FIA bans 3D cameras as part of F1 car copying clampdown

Formula 1 teams will be banned from using 3D cameras and complex software systems to copy rival designs, as rules preventing a repeat of the 'Pink Mercedes' controversy are revealed

FIA bans 3D cameras as part of F1 car copying clampdown

Racing Point's actions in cloning last year's Mercedes W10 caused controversy earlier this year, with rivals unhappy that the Silverstone-based outfit had gained such an advantage by copying a rival car.

Following a protest from Renault, Racing Point was found guilty of having illegally used Mercedes' design IP with its rear brake ducts. The team was fined 400,000 Euro and docked 15 constructors' championship points for its actions.

Amid concerns that Racing Point's tactics could open the door for other teams to be forced to go down a copycat route to be successful, the FIA moved to come up with regulations that would prevent that happening.

The FIA's head of single-seater matters Nikolas Tombazis said at the time: "This will prevent teams from using extensive part of photos to copy whole portions of other cars in the way that Racing Point has done.

"We will still accept individual components to be copied in local areas, but we don't want the whole car to be fundamentally a copy of another car."

The new technical regulations have been revealed and explain in detail that teams will no longer be allowed to share IP with another outfit, or 'reverse engineer' rival designs for those listed parts that it must create itself.

The rules make clear that teams can be 'influenced by the design or concept of a competitor's' design.

However, they can only do so 'using information that must potentially be available to all competitors' and such knowledge can only be gained at race and test events, so no work on this front can be done away from the track.

To prevent teams from reverse engineering rival designs, the FIA has imposed strict bans on a number of actions that have been open to teams previously.

The FIA states that teams will not be allowed:

a. The use of photographs or images, combined with software that converts them to point clouds, curves, surfaces, or allows CAD geometry to be overlaid onto or extracted from the photograph or image

b. The use of stereophotogrammetry, 3D cameras or any 3D stereoscopic techniques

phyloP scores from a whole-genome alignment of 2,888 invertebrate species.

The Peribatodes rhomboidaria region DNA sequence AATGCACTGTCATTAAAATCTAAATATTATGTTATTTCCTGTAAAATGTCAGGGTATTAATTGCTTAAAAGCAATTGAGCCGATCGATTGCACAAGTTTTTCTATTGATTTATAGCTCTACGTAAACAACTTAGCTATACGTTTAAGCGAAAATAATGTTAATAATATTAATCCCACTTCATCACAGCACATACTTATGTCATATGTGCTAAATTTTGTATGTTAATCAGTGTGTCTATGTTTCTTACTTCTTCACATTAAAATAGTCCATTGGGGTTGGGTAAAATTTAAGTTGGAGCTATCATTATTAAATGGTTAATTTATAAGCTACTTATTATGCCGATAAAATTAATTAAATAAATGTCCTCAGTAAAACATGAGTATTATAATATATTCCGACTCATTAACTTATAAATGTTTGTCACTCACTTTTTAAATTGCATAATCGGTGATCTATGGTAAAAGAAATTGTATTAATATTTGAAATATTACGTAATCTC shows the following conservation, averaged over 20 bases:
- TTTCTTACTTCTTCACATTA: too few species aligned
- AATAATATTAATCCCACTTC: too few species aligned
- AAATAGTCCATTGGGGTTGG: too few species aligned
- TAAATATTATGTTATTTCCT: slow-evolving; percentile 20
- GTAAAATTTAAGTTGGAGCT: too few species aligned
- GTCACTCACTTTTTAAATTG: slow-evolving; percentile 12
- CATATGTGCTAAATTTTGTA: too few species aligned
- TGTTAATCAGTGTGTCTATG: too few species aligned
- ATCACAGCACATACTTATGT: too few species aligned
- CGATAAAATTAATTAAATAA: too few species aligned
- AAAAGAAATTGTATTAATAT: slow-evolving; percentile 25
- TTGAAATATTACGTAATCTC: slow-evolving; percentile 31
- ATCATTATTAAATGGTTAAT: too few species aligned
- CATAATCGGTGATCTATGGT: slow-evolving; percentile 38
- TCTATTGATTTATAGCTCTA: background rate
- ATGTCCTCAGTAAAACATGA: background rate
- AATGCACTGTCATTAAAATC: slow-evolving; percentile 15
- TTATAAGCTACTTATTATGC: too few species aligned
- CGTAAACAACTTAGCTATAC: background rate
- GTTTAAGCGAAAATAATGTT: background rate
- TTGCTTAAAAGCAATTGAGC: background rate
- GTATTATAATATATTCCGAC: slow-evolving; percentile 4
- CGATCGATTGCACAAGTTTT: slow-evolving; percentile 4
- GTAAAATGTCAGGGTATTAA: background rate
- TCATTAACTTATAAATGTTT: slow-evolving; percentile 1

c. Any form of contact or non-contact surface scanning

d. Any technique that projects points or curves on a surface so as to facilitate the reverse-engineering process

If there are occasions where there are big similarities between listed components on different cars, the FIA has to right to investigate the matter and will ask teams to prove that the design was done independently.

The regulations state: "It will be the role of the FIA to determine whether this resemblance is the result of reverse engineering or of legitimate independent work."

Teams will be asked to provide data and information to prove that they have complied with the rules and designed components themselves from scratch.

While Racing Point's 2020 design was in breach of the regulations, and will be used again next year, the FIA says that there will be a cut off point for judging if components were reverse engineered - so the outfit will not need to change things for next season.

It says that any listed parts components used in 2019, or the first event of the 2020 championship, will be classified as having been designed by teams and not reverse engineered.

However, any new parts used after that period will need to comply with the new restrictions.

shares
comments
Steiner accepts risk of all-rookie F1 line-up at Haas in 2021

Previous article

Steiner accepts risk of all-rookie F1 line-up at Haas in 2021

Next article

F1 makes $104m loss as income recovers due to late start